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Smoke from Georgia wildfires blows into the Tennessee Valley reducing air quality, visibility

Wildfire burning near Mentone on Lookout Mountain (Photo: Ashley Gifford)

Wildfire burning near Mentone on Lookout Mountain (Photo: Ashley Gifford)

FORT PAYNE, Ala. – As extreme drought conditions persist across Alabama, Georgia and Tennessee, wildfires are becoming more numerous.

According to Seth Hawkins with the Georgia Forestry Commission, officials responded to over 29 wildfires in Georgia on Thursday, including one that is burning on Lookout Mountain not far from Mentone.

Numerous other brush fires began yesterday in Alabama, including several that shut down a lane of Interstate 65 between Cullman and Birmingham.

The fires that have been burning across northern Georgia have been much larger than any fire in Alabama. The Georgia Forestry Commission says a wildfire burning in the Cohutta Wilderness area near the North Carolina state line covers over 10,500 acres. The large fires are producing so much smoke, the plumes are easily visible from space.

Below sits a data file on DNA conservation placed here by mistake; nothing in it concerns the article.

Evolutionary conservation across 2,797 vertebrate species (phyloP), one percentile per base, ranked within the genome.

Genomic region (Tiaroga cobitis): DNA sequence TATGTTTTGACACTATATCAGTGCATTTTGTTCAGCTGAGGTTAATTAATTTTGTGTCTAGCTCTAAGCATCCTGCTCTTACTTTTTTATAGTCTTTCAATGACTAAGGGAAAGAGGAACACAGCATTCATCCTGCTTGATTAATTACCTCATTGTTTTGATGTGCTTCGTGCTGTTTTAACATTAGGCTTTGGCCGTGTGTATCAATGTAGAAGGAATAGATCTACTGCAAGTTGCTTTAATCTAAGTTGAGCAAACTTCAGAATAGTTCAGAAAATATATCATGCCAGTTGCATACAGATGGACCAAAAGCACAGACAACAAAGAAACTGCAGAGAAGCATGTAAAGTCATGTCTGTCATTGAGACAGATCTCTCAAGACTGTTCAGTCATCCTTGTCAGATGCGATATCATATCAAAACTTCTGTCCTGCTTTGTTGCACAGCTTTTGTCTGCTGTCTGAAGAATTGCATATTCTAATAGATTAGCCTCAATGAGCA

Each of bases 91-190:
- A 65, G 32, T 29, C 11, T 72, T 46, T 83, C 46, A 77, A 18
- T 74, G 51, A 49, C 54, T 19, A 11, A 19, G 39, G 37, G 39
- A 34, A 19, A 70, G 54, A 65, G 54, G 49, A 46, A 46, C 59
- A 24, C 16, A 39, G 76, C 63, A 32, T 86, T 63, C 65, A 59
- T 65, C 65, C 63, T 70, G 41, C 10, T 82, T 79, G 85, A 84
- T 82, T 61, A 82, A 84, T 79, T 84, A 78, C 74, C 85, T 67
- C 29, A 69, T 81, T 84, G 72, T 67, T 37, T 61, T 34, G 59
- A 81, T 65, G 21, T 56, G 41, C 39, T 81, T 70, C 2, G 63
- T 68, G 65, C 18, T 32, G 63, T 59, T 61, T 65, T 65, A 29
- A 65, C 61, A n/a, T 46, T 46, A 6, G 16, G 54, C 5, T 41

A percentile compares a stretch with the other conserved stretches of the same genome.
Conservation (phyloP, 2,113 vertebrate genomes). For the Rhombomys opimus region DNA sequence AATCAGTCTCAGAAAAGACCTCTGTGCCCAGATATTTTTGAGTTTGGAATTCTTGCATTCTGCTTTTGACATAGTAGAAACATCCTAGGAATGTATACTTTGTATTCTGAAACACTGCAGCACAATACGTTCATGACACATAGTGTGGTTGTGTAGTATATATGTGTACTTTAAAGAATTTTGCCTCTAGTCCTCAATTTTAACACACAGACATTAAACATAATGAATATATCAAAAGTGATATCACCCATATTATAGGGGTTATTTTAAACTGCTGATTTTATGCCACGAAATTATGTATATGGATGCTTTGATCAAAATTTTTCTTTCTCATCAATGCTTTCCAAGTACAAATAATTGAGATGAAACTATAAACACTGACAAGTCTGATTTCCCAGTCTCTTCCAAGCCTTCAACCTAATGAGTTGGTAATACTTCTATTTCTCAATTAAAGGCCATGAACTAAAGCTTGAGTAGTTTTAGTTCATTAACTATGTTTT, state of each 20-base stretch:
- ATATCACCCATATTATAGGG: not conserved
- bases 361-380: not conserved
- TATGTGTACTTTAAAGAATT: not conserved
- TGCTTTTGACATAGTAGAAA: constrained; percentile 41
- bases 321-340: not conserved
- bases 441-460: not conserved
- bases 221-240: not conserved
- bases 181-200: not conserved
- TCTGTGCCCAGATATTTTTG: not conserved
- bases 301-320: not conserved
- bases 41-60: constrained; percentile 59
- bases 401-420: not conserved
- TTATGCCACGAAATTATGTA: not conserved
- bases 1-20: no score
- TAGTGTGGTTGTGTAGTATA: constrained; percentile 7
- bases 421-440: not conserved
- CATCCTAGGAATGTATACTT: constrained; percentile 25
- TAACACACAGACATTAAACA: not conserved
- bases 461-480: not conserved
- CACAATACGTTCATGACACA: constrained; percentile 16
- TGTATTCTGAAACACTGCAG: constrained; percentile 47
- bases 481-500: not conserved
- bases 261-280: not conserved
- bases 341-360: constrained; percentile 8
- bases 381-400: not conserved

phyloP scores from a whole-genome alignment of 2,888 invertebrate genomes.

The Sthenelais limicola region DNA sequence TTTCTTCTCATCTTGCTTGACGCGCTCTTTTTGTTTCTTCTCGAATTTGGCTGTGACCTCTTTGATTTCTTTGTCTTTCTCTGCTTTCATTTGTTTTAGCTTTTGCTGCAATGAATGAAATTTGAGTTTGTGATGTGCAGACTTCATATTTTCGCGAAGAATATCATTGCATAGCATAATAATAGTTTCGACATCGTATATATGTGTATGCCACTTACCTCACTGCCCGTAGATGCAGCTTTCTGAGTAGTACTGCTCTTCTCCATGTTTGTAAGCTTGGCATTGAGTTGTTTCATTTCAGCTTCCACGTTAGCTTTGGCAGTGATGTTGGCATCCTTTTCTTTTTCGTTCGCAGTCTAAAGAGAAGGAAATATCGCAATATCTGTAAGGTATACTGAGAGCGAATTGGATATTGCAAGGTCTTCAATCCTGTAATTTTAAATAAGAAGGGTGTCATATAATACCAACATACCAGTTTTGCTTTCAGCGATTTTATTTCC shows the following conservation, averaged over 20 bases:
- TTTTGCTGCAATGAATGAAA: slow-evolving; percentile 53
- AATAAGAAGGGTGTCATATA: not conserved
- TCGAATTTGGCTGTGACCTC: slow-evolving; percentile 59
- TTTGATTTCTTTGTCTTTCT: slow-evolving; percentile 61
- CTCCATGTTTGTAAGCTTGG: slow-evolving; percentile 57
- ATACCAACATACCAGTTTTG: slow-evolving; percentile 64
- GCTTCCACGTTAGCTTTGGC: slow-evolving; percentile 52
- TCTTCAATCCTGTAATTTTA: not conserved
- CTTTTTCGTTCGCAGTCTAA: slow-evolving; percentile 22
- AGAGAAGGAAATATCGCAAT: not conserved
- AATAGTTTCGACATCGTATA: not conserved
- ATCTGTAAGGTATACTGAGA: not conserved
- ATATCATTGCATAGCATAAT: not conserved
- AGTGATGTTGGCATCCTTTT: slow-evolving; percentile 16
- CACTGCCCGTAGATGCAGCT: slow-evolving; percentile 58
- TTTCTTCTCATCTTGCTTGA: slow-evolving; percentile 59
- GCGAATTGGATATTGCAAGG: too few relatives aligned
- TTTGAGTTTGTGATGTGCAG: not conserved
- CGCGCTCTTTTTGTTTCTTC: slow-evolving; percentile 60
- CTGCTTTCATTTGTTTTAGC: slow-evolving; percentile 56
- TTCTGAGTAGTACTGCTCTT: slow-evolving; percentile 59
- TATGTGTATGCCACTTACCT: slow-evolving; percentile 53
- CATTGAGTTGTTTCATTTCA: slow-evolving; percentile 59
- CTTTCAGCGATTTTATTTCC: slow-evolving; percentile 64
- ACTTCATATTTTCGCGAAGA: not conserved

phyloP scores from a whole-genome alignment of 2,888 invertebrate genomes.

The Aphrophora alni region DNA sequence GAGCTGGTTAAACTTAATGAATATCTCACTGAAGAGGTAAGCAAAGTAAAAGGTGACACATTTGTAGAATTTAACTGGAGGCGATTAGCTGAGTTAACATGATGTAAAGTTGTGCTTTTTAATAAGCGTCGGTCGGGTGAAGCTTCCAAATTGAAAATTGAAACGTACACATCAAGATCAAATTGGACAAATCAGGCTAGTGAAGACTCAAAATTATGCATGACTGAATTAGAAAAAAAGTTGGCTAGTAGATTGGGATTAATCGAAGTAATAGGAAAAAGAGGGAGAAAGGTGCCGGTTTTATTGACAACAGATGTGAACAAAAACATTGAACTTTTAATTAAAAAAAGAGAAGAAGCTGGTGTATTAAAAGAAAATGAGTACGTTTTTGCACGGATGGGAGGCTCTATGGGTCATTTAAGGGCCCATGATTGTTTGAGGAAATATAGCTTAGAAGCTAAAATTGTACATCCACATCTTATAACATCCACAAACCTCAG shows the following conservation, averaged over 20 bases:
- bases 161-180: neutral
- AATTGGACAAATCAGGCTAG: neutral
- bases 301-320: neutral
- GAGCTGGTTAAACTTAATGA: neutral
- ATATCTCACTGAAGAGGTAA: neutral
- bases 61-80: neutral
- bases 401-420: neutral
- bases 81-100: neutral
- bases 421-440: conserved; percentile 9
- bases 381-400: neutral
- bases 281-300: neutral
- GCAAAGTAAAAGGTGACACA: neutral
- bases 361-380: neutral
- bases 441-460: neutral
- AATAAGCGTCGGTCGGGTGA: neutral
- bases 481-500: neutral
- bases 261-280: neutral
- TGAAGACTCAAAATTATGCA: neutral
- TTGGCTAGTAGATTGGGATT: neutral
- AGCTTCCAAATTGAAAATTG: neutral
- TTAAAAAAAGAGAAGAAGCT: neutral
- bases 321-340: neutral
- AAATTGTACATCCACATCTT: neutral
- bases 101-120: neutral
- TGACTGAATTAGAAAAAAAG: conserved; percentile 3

North winds have been blowing smoke from these large fires down into the Atlanta metro area where air quality has been extremely poor in recent days.

Visible satellite image from Saturday, November 12 shows wildfire smoke originating in Georgia, North Carolina and Tennessee blowing into Alabama (Image: NASA)

Visible satellite image from Saturday, November 12 shows wildfire smoke originating in Georgia, North Carolina and Tennessee blowing into Alabama (Image: NASA)

Smoke began blowing into the Tennessee Valley on Saturday as east winds developed. With the easterly flow continuing Sunday, expect areas of smoke to continue through tonight and early Monday morning.

The National Weather Service in Huntsville issued a public information statement about the smoke Sunday afternoon.

There is no chance of significant rain within the next 10-14 days, so expect the threat of wildfires to continue.